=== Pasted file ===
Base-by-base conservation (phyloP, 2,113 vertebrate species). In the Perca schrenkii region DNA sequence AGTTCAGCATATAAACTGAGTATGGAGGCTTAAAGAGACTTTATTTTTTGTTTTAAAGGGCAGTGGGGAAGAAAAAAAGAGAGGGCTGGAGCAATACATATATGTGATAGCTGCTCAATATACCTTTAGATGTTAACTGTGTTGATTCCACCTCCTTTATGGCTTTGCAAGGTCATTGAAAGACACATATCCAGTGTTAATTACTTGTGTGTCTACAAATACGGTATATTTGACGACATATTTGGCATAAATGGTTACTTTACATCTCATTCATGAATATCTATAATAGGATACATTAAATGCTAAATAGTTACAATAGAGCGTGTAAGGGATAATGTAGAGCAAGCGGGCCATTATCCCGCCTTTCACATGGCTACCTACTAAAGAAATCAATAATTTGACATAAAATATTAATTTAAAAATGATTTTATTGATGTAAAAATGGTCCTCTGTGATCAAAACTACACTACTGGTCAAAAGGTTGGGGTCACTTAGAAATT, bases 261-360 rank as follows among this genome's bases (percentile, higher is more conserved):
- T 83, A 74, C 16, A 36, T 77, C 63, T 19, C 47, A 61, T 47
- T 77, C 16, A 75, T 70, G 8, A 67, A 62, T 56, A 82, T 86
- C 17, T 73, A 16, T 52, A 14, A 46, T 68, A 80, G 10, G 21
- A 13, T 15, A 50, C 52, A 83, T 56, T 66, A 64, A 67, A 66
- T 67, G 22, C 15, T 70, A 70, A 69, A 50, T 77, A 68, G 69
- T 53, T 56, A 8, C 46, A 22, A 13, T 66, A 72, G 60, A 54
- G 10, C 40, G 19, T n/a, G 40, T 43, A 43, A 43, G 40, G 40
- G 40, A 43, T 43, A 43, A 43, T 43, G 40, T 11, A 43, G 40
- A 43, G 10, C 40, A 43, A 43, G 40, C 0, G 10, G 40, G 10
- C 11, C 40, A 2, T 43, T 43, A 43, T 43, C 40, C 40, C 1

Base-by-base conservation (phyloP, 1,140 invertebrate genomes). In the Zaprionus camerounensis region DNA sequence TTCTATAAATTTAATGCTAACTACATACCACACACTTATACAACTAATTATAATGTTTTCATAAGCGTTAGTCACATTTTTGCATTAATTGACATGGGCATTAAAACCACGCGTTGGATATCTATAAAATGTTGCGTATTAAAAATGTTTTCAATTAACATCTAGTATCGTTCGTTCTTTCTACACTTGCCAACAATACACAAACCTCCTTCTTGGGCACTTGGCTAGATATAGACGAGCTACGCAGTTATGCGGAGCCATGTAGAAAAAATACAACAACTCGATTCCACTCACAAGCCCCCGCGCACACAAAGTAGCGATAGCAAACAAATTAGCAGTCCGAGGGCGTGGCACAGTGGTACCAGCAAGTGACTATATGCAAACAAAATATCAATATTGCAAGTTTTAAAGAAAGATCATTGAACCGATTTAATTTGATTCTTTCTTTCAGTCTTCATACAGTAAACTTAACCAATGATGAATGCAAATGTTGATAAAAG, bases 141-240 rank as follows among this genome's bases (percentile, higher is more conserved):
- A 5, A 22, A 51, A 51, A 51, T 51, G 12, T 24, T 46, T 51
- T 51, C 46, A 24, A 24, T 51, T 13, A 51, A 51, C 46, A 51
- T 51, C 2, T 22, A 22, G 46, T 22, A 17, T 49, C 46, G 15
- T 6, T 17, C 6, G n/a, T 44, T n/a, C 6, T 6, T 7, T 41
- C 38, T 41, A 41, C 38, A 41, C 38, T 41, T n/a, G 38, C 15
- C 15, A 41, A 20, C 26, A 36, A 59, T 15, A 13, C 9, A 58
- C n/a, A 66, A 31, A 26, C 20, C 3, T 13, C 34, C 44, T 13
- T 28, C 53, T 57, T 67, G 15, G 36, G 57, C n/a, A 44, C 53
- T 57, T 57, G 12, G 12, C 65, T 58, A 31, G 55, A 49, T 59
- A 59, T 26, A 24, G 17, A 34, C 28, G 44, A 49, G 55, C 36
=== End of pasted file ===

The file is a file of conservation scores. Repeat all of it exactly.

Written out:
Base-by-base conservation (phyloP, 2,113 vertebrate species). In the Perca schrenkii region DNA sequence AGTTCAGCATATAAACTGAGTATGGAGGCTTAAAGAGACTTTATTTTTTGTTTTAAAGGGCAGTGGGGAAGAAAAAAAGAGAGGGCTGGAGCAATACATATATGTGATAGCTGCTCAATATACCTTTAGATGTTAACTGTGTTGATTCCACCTCCTTTATGGCTTTGCAAGGTCATTGAAAGACACATATCCAGTGTTAATTACTTGTGTGTCTACAAATACGGTATATTTGACGACATATTTGGCATAAATGGTTACTTTACATCTCATTCATGAATATCTATAATAGGATACATTAAATGCTAAATAGTTACAATAGAGCGTGTAAGGGATAATGTAGAGCAAGCGGGCCATTATCCCGCCTTTCACATGGCTACCTACTAAAGAAATCAATAATTTGACATAAAATATTAATTTAAAAATGATTTTATTGATGTAAAAATGGTCCTCTGTGATCAAAACTACACTACTGGTCAAAAGGTTGGGGTCACTTAGAAATT, bases 261-360 rank as follows among this genome's bases (percentile, higher is more conserved):
- T 83, A 74, C 16, A 36, T 77, C 63, T 19, C 47, A 61, T 47
- T 77, C 16, A 75, T 70, G 8, A 67, A 62, T 56, A 82, T 86
- C 17, T 73, A 16, T 52, A 14, A 46, T 68, A 80, G 10, G 21
- A 13, T 15, A 50, C 52, A 83, T 56, T 66, A 64, A 67, A 66
- T 67, G 22, C 15, T 70, A 70, A 69, A 50, T 77, A 68, G 69
- T 53, T 56, A 8, C 46, A 22, A 13, T 66, A 72, G 60, A 54
- G 10, C 40, G 19, T n/a, G 40, T 43, A 43, A 43, G 40, G 40
- G 40, A 43, T 43, A 43, A 43, T 43, G 40, T 11, A 43, G 40
- A 43, G 10, C 40, A 43, A 43, G 40, C 0, G 10, G 40, G 10
- C 11, C 40, A 2, T 43, T 43, A 43, T 43, C 40, C 40, C 1

Base-by-base conservation (phyloP, 1,140 invertebrate genomes). In the Zaprionus camerounensis region DNA sequence TTCTATAAATTTAATGCTAACTACATACCACACACTTATACAACTAATTATAATGTTTTCATAAGCGTTAGTCACATTTTTGCATTAATTGACATGGGCATTAAAACCACGCGTTGGATATCTATAAAATGTTGCGTATTAAAAATGTTTTCAATTAACATCTAGTATCGTTCGTTCTTTCTACACTTGCCAACAATACACAAACCTCCTTCTTGGGCACTTGGCTAGATATAGACGAGCTACGCAGTTATGCGGAGCCATGTAGAAAAAATACAACAACTCGATTCCACTCACAAGCCCCCGCGCACACAAAGTAGCGATAGCAAACAAATTAGCAGTCCGAGGGCGTGGCACAGTGGTACCAGCAAGTGACTATATGCAAACAAAATATCAATATTGCAAGTTTTAAAGAAAGATCATTGAACCGATTTAATTTGATTCTTTCTTTCAGTCTTCATACAGTAAACTTAACCAATGATGAATGCAAATGTTGATAAAAG, bases 141-240 rank as follows among this genome's bases (percentile, higher is more conserved):
- A 5, A 22, A 51, A 51, A 51, T 51, G 12, T 24, T 46, T 51
- T 51, C 46, A 24, A 24, T 51, T 13, A 51, A 51, C 46, A 51
- T 51, C 2, T 22, A 22, G 46, T 22, A 17, T 49, C 46, G 15
- T 6, T 17, C 6, G n/a, T 44, T n/a, C 6, T 6, T 7, T 41
- C 38, T 41, A 41, C 38, A 41, C 38, T 41, T n/a, G 38, C 15
- C 15, A 41, A 20, C 26, A 36, A 59, T 15, A 13, C 9, A 58
- C n/a, A 66, A 31, A 26, C 20, C 3, T 13, C 34, C 44, T 13
- T 28, C 53, T 57, T 67, G 15, G 36, G 57, C n/a, A 44, C 53
- T 57, T 57, G 12, G 12, C 65, T 58, A 31, G 55, A 49, T 59
- A 59, T 26, A 24, G 17, A 34, C 28, G 44, A 49, G 55, C 36